The Hebron Nature Preserve, donated to the Pember Library and Museum in 1979, encompasses 125 acres of forest, wetland and fields on both sides of Black Creek, a tributary of the Battenkill. The mission of the Pember Nature Preserve is to provide a refuge for the region's native wildlife and plant species.
Over two miles of trails wind through the Preserve, marked by a system of blazes and wooden signs. Visitors to the marsh walk on elevated walkways and a footbridge is over Black Creek. An observation platform at the edge of Black Creek allows people to observe wetland wildlife. In 1987, at the Granville School District deeded the Porter Schoolhouse to the Pember Library and Museum for use as a nature education center. The neglected one room schoolhouse has been restored and has been in use as a classroom since 1990. The Porter Schoolhouse is one point of entry to the Preserve; the other is located at the south side of the Preserve on South Grimes Hill Road.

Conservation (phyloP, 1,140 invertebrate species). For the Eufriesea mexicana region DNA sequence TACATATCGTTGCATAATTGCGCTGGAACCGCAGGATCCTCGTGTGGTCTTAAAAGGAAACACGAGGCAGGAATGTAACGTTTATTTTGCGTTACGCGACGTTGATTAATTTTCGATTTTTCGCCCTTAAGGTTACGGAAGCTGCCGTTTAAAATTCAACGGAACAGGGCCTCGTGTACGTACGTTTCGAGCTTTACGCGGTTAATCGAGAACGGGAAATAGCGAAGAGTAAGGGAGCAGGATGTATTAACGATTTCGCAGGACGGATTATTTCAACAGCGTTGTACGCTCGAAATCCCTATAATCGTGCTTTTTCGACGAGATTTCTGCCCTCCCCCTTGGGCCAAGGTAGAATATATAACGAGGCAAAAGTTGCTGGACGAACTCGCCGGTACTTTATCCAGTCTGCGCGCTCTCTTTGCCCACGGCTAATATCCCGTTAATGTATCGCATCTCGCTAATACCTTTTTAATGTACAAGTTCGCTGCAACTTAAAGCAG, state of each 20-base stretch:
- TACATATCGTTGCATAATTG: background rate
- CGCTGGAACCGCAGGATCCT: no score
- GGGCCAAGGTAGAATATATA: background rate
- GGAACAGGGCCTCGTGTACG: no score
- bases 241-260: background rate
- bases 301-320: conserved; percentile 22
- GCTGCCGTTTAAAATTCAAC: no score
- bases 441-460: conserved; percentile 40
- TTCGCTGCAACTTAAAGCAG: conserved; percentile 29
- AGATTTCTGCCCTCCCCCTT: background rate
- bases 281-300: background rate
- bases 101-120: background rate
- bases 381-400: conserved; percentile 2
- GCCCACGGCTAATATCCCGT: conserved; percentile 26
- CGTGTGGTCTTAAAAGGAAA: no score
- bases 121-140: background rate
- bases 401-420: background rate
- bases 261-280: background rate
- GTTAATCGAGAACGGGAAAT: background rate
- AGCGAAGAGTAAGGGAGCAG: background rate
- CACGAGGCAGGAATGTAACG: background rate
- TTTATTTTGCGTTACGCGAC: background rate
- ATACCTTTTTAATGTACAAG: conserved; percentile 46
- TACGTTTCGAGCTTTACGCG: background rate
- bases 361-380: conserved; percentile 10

The Preserve is under the umbrella organization of the Pember and the Museum staff function also as the Preserve staff. Seasonal naturalists are hired for the summer months, and function as staff for the Porter Schoolhouse, offering special programs and hikes each weekend during the summer.
Seven nature trails are available for use at the Preserve, open year round from dawn to dusk. Individual walks range from .25 miles to almost 2 miles, varying from easy strolls to moderate hikes. Trail maps are available at both entrances to the Preserve and at the Pember Museum. No emergency telephone, toilet or drinking water facilities are available at the Preserve.
The Pember Library and Museum of Natural History maintain the Hebron Nature Preserve as an outdoor education classroom and a sanctuary for native plants and animals. We are conserving a variety of natural habitats, and developing the preserve in a way that will serve the public interest and have limited impact on its natural character.